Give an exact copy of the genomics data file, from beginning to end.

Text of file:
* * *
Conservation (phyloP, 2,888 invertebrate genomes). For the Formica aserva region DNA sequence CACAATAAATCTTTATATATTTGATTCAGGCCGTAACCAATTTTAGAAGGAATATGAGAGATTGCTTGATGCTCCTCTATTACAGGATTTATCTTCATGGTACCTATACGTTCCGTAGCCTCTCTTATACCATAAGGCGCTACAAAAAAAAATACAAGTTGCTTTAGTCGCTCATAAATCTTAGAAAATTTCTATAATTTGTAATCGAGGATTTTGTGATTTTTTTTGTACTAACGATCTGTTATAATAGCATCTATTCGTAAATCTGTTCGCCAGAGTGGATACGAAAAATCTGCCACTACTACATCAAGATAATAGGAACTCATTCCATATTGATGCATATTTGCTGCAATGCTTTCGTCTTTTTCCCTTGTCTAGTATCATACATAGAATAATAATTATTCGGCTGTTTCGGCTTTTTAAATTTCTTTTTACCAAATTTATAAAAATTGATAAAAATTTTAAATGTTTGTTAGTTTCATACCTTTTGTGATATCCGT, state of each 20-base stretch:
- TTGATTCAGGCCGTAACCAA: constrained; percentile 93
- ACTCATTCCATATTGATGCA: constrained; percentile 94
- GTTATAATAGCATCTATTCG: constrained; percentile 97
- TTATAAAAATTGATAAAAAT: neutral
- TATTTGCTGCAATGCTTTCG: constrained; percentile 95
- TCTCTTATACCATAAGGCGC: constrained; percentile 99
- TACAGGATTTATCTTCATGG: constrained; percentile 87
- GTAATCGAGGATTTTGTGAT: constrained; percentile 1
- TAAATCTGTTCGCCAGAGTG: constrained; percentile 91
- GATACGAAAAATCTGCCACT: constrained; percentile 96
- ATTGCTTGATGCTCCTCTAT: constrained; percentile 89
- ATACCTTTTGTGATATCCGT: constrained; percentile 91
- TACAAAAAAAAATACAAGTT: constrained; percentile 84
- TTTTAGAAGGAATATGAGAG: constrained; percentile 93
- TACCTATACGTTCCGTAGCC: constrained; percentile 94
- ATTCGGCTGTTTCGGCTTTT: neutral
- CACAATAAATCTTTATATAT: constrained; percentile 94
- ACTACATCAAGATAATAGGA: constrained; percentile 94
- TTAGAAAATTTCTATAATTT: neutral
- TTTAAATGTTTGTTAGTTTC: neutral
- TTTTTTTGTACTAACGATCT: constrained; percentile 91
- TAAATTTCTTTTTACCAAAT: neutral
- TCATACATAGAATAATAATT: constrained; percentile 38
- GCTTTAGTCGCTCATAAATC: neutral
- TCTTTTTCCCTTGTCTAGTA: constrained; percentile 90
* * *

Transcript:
Conservation (phyloP, 2,888 invertebrate genomes). For the Formica aserva region DNA sequence CACAATAAATCTTTATATATTTGATTCAGGCCGTAACCAATTTTAGAAGGAATATGAGAGATTGCTTGATGCTCCTCTATTACAGGATTTATCTTCATGGTACCTATACGTTCCGTAGCCTCTCTTATACCATAAGGCGCTACAAAAAAAAATACAAGTTGCTTTAGTCGCTCATAAATCTTAGAAAATTTCTATAATTTGTAATCGAGGATTTTGTGATTTTTTTTGTACTAACGATCTGTTATAATAGCATCTATTCGTAAATCTGTTCGCCAGAGTGGATACGAAAAATCTGCCACTACTACATCAAGATAATAGGAACTCATTCCATATTGATGCATATTTGCTGCAATGCTTTCGTCTTTTTCCCTTGTCTAGTATCATACATAGAATAATAATTATTCGGCTGTTTCGGCTTTTTAAATTTCTTTTTACCAAATTTATAAAAATTGATAAAAATTTTAAATGTTTGTTAGTTTCATACCTTTTGTGATATCCGT, state of each 20-base stretch:
- TTGATTCAGGCCGTAACCAA: constrained; percentile 93
- ACTCATTCCATATTGATGCA: constrained; percentile 94
- GTTATAATAGCATCTATTCG: constrained; percentile 97
- TTATAAAAATTGATAAAAAT: neutral
- TATTTGCTGCAATGCTTTCG: constrained; percentile 95
- TCTCTTATACCATAAGGCGC: constrained; percentile 99
- TACAGGATTTATCTTCATGG: constrained; percentile 87
- GTAATCGAGGATTTTGTGAT: constrained; percentile 1
- TAAATCTGTTCGCCAGAGTG: constrained; percentile 91
- GATACGAAAAATCTGCCACT: constrained; percentile 96
- ATTGCTTGATGCTCCTCTAT: constrained; percentile 89
- ATACCTTTTGTGATATCCGT: constrained; percentile 91
- TACAAAAAAAAATACAAGTT: constrained; percentile 84
- TTTTAGAAGGAATATGAGAG: constrained; percentile 93
- TACCTATACGTTCCGTAGCC: constrained; percentile 94
- ATTCGGCTGTTTCGGCTTTT: neutral
- CACAATAAATCTTTATATAT: constrained; percentile 94
- ACTACATCAAGATAATAGGA: constrained; percentile 94
- TTAGAAAATTTCTATAATTT: neutral
- TTTAAATGTTTGTTAGTTTC: neutral
- TTTTTTTGTACTAACGATCT: constrained; percentile 91
- TAAATTTCTTTTTACCAAAT: neutral
- TCATACATAGAATAATAATT: constrained; percentile 38
- GCTTTAGTCGCTCATAAATC: neutral
- TCTTTTTCCCTTGTCTAGTA: constrained; percentile 90